By Jacob Gronholt-Pedersen and Nerijus Adomaitis
UTOEYA, Norway (Reuters) – The war in Ukraine is the most dangerous moment for Europe since World War Two, and Russia must not be allowed to win, NATO Secretary-General Jens Stoltenberg said on Thursday.
To prevent Moscow from succeeding, NATO and its member countries may have to continue to support Ukraine with arms and other assistance for a long time to come, he said.
“It’s in our interest that this type of aggressive policy does not succeed,” the former prime minister of Norway said in a speech in his native country.
“What happens in Ukraine is terrible but it would be much worse if there was a war between Russia and NATO,” he said.
Describing what Moscow calls a “special military operation” as an attack on the current world order, Stoltenberg said the alliance had to prevent the war from spreading.
“This is the most dangerous situation in Europe since World War Two.”
“If President (Vladimir) Putin even thinks of doing something similar to a NATO country as he has done to Georgia, Moldova or Ukraine, then all of NATO will be involved immediately,” Stoltenberg said.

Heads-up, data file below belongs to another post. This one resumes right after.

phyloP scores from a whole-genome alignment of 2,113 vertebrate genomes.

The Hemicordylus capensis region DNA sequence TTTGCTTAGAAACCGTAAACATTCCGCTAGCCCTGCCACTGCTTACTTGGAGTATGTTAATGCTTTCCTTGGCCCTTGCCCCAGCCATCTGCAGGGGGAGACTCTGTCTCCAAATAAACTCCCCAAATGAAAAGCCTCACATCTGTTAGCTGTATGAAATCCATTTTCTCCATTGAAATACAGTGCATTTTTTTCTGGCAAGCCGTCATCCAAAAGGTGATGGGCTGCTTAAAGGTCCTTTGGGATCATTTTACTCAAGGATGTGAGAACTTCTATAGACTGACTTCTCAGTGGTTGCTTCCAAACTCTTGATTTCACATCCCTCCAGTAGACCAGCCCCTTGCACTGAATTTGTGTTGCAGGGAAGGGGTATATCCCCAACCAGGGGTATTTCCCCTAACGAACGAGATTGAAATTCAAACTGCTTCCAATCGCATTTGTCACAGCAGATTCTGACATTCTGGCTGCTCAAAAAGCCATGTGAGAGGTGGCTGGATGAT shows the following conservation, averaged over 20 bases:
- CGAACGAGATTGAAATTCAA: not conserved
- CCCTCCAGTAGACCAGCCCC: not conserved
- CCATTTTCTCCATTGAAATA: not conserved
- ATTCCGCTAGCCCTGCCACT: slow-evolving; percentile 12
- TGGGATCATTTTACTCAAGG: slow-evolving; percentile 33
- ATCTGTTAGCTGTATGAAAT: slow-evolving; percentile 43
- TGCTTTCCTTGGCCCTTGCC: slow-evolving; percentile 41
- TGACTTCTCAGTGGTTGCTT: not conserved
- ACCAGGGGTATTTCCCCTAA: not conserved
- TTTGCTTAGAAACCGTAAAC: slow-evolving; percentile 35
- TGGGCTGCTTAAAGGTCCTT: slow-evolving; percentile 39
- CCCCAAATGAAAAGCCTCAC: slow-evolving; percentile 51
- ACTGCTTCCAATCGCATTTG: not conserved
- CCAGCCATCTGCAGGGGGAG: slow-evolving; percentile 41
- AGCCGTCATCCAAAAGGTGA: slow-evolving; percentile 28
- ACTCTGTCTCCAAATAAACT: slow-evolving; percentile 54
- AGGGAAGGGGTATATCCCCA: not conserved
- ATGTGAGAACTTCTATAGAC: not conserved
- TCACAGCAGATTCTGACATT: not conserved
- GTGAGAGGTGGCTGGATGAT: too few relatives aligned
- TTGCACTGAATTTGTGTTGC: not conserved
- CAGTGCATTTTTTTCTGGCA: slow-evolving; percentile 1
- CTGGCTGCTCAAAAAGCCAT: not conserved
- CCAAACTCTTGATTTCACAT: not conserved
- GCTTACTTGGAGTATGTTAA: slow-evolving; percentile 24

The war has led previously non-aligned Finland and Sweden to seek NATO membership, with the request so far ratified by 23 of the 30 member states, including the United States.
“This is not just an attack on Ukraine, an independent democratic nation with more than 40 million people, it’s also an attack on our values and the world order we want,” the NATO chief said of the war.
Stoltenberg spoke at Utoeya island where a far-right extremist in 2011 killed 69 people in a shooting spree targeting members of the governing Labour Party’s youth wing. In the years since the attack, the small Norwegian island has become a centre for teaching democratic values.
(Reporting by Jacob Gronholt-Pedersen and Nerijus Adomaitis; Writing by Terje Solsvik; Editing by Alison Williams and Tomasz Janowski)